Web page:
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Astrup is new Crystal president, Berg stays CEO till August

MOORHEAD, Minn. -- American Crystal Sugar Co. has named its vice president Tom Astrup, as the cooperative's new president. Astrup, 47, will succeed David Berg, who remains CEO through his planned Aug. 31 retirement, when Astrup also will assume t...

MOORHEAD, Minn. -- American Crystal Sugar Co. has named its vice president Tom Astrup, as the cooperative's new president.

Astrup, 47, will succeed David Berg, who remains CEO through his planned Aug. 31 retirement, when Astrup also will assume the CEO title. Astrup had been vice president of operations since January 2014. Before that, he was vice president of finance from 2007 to 2014, vice president of agriculture from 2004 to 2007, and vice president of administration from 2000 to 2004.

Since 2007, Astrup also served as chief operating officer of American Crystal's Sidney Sugars, Inc., a wholly-owned subsidiary based in Sidney, Mont. After an early career in public accounting, Astrup joined the company in 1994 and held various finance posts before being named vice president of administration. He is a north Fargo native and received an accounting degree from the University of North Dakota in 1991.

In his current post, Astrup serves on the board of ProGold LLC, the entity that owns the corn fructose plant in Wahpeton, N.D., which is leased to Cargill Inc. He is a trustee of the U.S. Beet Sugar Association and serves on the board of the Chamber of Fargo, Moorhead and West Fargo, and is on the board of the Greater North Dakota Chamber.

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22 years at Crystal

American Crystal Board Chairman Robert Green, St. Thomas, N.D., says Astrup has served American Crystal for 22 years and has "shown that he understands what is required to help our cooperative maintain its leadership position within the United States sugar industry."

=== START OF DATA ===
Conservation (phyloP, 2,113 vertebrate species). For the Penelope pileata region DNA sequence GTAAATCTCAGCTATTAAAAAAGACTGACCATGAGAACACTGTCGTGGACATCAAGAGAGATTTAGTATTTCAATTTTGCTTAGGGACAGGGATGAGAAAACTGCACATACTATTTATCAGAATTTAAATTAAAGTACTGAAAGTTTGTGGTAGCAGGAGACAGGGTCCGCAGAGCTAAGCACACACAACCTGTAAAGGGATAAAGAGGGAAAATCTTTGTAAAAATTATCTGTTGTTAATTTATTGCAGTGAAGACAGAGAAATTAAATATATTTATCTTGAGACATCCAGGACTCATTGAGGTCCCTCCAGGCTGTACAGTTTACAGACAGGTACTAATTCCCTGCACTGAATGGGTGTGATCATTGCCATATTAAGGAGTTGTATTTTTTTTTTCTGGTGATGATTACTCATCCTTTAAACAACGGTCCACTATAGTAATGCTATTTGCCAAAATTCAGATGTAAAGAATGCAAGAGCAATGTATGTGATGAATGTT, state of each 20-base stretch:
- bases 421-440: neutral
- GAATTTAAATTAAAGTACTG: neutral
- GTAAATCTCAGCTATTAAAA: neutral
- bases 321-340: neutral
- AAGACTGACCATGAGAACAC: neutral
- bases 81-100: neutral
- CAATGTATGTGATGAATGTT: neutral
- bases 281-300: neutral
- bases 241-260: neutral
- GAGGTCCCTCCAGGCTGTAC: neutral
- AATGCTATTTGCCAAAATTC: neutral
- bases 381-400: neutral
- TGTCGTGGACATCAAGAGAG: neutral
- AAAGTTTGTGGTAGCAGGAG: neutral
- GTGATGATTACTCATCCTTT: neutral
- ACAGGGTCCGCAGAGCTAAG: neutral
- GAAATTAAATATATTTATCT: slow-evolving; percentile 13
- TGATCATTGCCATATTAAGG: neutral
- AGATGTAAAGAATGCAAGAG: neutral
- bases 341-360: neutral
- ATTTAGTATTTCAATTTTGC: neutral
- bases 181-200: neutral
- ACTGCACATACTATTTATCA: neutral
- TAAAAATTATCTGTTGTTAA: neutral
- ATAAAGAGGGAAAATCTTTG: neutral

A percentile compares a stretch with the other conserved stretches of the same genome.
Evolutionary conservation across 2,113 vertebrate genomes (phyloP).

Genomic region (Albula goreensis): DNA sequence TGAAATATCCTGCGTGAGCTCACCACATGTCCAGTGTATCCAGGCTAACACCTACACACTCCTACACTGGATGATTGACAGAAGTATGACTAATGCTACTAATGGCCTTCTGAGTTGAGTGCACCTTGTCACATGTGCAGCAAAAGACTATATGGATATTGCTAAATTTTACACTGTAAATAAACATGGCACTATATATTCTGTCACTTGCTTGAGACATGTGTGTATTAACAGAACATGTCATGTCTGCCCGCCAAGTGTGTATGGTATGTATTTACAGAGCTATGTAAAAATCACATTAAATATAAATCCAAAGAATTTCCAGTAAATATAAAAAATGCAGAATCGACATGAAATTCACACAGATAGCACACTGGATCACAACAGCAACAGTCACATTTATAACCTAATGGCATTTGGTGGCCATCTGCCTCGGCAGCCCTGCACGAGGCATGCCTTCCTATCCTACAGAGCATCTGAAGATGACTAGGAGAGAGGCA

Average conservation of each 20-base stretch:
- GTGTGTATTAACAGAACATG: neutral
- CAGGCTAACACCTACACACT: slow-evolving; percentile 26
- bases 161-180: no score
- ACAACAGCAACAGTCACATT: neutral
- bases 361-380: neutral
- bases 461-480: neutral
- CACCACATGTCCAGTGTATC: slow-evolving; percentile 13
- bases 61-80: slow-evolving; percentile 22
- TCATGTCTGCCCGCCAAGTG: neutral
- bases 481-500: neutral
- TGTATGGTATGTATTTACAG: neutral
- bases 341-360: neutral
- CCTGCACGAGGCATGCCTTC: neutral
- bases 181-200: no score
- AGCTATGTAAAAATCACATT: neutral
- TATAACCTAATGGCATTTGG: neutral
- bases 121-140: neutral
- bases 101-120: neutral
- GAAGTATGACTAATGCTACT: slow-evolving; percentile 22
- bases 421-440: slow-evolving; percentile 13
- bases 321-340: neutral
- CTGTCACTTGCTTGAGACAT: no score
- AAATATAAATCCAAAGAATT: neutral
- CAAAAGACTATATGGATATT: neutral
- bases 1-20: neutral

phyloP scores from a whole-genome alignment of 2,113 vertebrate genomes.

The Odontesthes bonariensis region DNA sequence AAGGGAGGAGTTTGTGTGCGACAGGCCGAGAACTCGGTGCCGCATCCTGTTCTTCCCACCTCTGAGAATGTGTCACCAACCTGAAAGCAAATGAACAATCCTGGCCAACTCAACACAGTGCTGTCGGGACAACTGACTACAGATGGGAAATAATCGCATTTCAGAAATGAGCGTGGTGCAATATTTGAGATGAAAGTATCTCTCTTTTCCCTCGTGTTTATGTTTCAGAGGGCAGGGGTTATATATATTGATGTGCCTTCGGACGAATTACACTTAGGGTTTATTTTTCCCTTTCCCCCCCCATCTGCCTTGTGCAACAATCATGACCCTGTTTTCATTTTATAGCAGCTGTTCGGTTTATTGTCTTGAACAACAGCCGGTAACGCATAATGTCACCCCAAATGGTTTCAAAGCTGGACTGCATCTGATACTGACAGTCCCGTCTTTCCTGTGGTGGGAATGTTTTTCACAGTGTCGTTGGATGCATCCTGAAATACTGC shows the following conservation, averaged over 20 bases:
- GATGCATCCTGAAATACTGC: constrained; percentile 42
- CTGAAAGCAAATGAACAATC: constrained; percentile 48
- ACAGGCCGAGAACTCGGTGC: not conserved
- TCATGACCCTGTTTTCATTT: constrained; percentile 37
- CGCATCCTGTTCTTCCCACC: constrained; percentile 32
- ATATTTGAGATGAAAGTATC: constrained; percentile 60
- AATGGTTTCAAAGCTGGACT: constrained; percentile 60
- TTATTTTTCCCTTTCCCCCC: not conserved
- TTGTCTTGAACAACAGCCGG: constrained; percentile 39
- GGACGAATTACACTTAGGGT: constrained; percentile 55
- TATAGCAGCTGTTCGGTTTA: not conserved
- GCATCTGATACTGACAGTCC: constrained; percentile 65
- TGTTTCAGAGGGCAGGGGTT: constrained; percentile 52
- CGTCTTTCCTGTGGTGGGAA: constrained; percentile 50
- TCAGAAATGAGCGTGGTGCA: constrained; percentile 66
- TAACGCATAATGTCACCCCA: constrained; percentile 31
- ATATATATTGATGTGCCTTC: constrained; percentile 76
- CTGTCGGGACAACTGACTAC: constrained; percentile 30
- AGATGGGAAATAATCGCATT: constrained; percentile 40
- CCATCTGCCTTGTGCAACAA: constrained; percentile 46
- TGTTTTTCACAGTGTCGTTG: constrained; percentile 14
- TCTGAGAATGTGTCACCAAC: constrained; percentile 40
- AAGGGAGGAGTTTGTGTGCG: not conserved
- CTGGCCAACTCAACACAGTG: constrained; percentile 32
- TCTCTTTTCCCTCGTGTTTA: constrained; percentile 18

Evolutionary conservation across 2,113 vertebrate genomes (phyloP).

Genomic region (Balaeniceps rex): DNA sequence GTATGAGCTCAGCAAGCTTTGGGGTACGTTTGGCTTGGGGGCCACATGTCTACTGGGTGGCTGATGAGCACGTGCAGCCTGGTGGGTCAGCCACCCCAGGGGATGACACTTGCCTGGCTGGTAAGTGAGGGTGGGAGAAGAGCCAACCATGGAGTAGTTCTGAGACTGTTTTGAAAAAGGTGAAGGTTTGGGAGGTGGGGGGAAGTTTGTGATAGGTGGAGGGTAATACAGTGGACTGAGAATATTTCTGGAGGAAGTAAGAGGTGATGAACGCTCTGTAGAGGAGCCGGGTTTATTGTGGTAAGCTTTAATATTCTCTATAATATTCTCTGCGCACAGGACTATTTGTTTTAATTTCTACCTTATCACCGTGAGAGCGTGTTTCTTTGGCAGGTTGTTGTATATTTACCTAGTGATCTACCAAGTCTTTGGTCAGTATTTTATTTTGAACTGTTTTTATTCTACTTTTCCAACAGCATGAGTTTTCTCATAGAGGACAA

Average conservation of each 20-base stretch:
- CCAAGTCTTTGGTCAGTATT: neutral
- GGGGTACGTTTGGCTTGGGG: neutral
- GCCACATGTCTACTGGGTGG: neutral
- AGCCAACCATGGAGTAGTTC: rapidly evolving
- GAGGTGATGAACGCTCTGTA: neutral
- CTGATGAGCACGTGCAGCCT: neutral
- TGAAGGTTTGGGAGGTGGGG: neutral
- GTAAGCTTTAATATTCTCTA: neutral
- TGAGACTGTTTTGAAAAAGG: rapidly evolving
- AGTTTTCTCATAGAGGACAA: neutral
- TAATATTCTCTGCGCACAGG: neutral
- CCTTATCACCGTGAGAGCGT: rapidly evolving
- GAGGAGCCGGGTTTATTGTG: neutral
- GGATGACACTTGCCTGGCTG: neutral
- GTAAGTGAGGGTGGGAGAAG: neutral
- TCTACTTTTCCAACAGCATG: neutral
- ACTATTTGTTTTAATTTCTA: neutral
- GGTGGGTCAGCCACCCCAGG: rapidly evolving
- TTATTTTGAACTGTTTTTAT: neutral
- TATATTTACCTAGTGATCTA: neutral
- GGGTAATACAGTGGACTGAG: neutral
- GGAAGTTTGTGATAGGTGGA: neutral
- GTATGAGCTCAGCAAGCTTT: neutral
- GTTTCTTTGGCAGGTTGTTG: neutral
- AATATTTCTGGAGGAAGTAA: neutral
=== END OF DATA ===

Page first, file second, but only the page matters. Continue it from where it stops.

Astrup says he is pleased to have the opportunity to lead a company that has 126 years of success and progress behind it, and more than 40 years as a grower-owned cooperative.

"This is obviously a very large company, but it's a family-owned business -- owned by the farmers who have an incredible amount at stake in it, and care about it deeply, and about its long-term success," Astrup says. "We're the largest beet sugar companies in the U.S., and one of the largest sugar producers in the U.S. and that's a testament to the strength of our business."

GMO perception

Astrup says the most promising thing about the business is its leadership and competitiveness. One of the challenges he'll deal with "front and center" is the concerns about biotechnology in agriculture. "We need to help ensure that facts and science about biotechnology -- the benefits of growing more, bigger crops on land with less inputs -- outweigh the rhetoric that some cast against biotechnology in agriculture," Astrup says.

In the past year, some candy manufacturers have chosen to source sugar that is not made from GMO sugar, which eliminates sugar beet sugar because the industry largely has converted to raising Roundup ready beets, which have been genetically modified to tolerate Roundup herbicide (glyphosate). Refined sugar doesn't contain DNA, which would make it identifiable as different from cane sugar, which has not been genetically modified.

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